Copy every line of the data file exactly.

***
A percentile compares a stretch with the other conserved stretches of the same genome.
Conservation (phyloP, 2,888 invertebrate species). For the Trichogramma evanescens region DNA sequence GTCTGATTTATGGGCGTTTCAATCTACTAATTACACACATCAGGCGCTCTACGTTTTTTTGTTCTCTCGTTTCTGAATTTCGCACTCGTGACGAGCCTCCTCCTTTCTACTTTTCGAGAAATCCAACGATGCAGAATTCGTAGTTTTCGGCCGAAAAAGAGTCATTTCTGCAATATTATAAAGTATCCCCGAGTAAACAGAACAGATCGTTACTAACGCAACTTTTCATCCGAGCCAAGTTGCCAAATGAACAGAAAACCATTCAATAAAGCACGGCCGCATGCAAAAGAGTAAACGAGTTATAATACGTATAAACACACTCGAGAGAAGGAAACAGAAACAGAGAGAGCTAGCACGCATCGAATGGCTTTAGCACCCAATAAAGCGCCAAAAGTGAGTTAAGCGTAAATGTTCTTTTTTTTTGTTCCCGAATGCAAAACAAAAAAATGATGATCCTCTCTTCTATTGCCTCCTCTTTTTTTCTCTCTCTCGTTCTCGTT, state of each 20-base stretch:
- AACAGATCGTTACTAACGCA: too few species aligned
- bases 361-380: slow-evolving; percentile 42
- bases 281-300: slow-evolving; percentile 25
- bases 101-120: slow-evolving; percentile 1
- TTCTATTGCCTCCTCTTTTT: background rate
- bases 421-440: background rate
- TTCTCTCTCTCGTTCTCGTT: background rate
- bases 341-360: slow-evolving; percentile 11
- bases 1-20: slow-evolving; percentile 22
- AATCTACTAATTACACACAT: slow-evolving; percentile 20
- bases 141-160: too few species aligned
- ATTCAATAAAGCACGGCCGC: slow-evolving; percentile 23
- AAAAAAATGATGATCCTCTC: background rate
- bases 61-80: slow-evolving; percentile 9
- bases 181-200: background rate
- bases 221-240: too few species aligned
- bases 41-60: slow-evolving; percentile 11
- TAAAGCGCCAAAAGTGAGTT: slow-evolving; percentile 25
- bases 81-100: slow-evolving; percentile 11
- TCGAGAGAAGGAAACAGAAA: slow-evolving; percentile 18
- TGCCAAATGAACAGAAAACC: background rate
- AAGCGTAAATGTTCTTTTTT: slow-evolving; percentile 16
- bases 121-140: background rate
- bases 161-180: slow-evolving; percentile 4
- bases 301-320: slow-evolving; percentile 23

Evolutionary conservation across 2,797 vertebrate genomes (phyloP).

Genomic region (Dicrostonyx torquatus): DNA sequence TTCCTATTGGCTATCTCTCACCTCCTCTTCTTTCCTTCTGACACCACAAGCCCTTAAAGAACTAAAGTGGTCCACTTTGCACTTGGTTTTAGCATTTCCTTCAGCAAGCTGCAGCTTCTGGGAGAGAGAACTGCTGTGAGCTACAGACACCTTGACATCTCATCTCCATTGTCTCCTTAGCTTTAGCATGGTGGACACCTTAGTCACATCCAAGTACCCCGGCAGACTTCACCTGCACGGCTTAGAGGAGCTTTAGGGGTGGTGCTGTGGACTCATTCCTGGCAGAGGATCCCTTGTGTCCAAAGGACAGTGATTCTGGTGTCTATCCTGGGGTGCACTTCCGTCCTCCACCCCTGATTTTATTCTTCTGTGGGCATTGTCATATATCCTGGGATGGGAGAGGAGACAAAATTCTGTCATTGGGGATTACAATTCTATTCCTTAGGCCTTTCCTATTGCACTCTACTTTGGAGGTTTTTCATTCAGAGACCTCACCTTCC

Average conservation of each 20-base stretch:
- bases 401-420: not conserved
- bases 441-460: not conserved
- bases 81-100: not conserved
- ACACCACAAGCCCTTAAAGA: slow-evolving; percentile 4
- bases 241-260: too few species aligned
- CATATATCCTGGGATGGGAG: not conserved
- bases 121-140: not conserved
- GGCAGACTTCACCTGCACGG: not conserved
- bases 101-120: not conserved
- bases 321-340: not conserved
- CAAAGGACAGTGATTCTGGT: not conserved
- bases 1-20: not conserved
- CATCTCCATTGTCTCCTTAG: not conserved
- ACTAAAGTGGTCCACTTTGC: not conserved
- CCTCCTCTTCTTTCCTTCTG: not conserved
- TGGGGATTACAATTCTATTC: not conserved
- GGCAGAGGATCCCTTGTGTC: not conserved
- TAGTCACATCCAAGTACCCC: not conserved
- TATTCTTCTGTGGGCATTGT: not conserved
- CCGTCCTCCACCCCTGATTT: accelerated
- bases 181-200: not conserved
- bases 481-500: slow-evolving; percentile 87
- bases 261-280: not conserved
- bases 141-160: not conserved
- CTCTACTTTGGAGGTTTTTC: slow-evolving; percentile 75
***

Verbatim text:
A percentile compares a stretch with the other conserved stretches of the same genome.
Conservation (phyloP, 2,888 invertebrate species). For the Trichogramma evanescens region DNA sequence GTCTGATTTATGGGCGTTTCAATCTACTAATTACACACATCAGGCGCTCTACGTTTTTTTGTTCTCTCGTTTCTGAATTTCGCACTCGTGACGAGCCTCCTCCTTTCTACTTTTCGAGAAATCCAACGATGCAGAATTCGTAGTTTTCGGCCGAAAAAGAGTCATTTCTGCAATATTATAAAGTATCCCCGAGTAAACAGAACAGATCGTTACTAACGCAACTTTTCATCCGAGCCAAGTTGCCAAATGAACAGAAAACCATTCAATAAAGCACGGCCGCATGCAAAAGAGTAAACGAGTTATAATACGTATAAACACACTCGAGAGAAGGAAACAGAAACAGAGAGAGCTAGCACGCATCGAATGGCTTTAGCACCCAATAAAGCGCCAAAAGTGAGTTAAGCGTAAATGTTCTTTTTTTTTGTTCCCGAATGCAAAACAAAAAAATGATGATCCTCTCTTCTATTGCCTCCTCTTTTTTTCTCTCTCTCGTTCTCGTT, state of each 20-base stretch:
- AACAGATCGTTACTAACGCA: too few species aligned
- bases 361-380: slow-evolving; percentile 42
- bases 281-300: slow-evolving; percentile 25
- bases 101-120: slow-evolving; percentile 1
- TTCTATTGCCTCCTCTTTTT: background rate
- bases 421-440: background rate
- TTCTCTCTCTCGTTCTCGTT: background rate
- bases 341-360: slow-evolving; percentile 11
- bases 1-20: slow-evolving; percentile 22
- AATCTACTAATTACACACAT: slow-evolving; percentile 20
- bases 141-160: too few species aligned
- ATTCAATAAAGCACGGCCGC: slow-evolving; percentile 23
- AAAAAAATGATGATCCTCTC: background rate
- bases 61-80: slow-evolving; percentile 9
- bases 181-200: background rate
- bases 221-240: too few species aligned
- bases 41-60: slow-evolving; percentile 11
- TAAAGCGCCAAAAGTGAGTT: slow-evolving; percentile 25
- bases 81-100: slow-evolving; percentile 11
- TCGAGAGAAGGAAACAGAAA: slow-evolving; percentile 18
- TGCCAAATGAACAGAAAACC: background rate
- AAGCGTAAATGTTCTTTTTT: slow-evolving; percentile 16
- bases 121-140: background rate
- bases 161-180: slow-evolving; percentile 4
- bases 301-320: slow-evolving; percentile 23

Evolutionary conservation across 2,797 vertebrate genomes (phyloP).

Genomic region (Dicrostonyx torquatus): DNA sequence TTCCTATTGGCTATCTCTCACCTCCTCTTCTTTCCTTCTGACACCACAAGCCCTTAAAGAACTAAAGTGGTCCACTTTGCACTTGGTTTTAGCATTTCCTTCAGCAAGCTGCAGCTTCTGGGAGAGAGAACTGCTGTGAGCTACAGACACCTTGACATCTCATCTCCATTGTCTCCTTAGCTTTAGCATGGTGGACACCTTAGTCACATCCAAGTACCCCGGCAGACTTCACCTGCACGGCTTAGAGGAGCTTTAGGGGTGGTGCTGTGGACTCATTCCTGGCAGAGGATCCCTTGTGTCCAAAGGACAGTGATTCTGGTGTCTATCCTGGGGTGCACTTCCGTCCTCCACCCCTGATTTTATTCTTCTGTGGGCATTGTCATATATCCTGGGATGGGAGAGGAGACAAAATTCTGTCATTGGGGATTACAATTCTATTCCTTAGGCCTTTCCTATTGCACTCTACTTTGGAGGTTTTTCATTCAGAGACCTCACCTTCC

Average conservation of each 20-base stretch:
- bases 401-420: not conserved
- bases 441-460: not conserved
- bases 81-100: not conserved
- ACACCACAAGCCCTTAAAGA: slow-evolving; percentile 4
- bases 241-260: too few species aligned
- CATATATCCTGGGATGGGAG: not conserved
- bases 121-140: not conserved
- GGCAGACTTCACCTGCACGG: not conserved
- bases 101-120: not conserved
- bases 321-340: not conserved
- CAAAGGACAGTGATTCTGGT: not conserved
- bases 1-20: not conserved
- CATCTCCATTGTCTCCTTAG: not conserved
- ACTAAAGTGGTCCACTTTGC: not conserved
- CCTCCTCTTCTTTCCTTCTG: not conserved
- TGGGGATTACAATTCTATTC: not conserved
- GGCAGAGGATCCCTTGTGTC: not conserved
- TAGTCACATCCAAGTACCCC: not conserved
- TATTCTTCTGTGGGCATTGT: not conserved
- CCGTCCTCCACCCCTGATTT: accelerated
- bases 181-200: not conserved
- bases 481-500: slow-evolving; percentile 87
- bases 261-280: not conserved
- bases 141-160: not conserved
- CTCTACTTTGGAGGTTTTTC: slow-evolving; percentile 75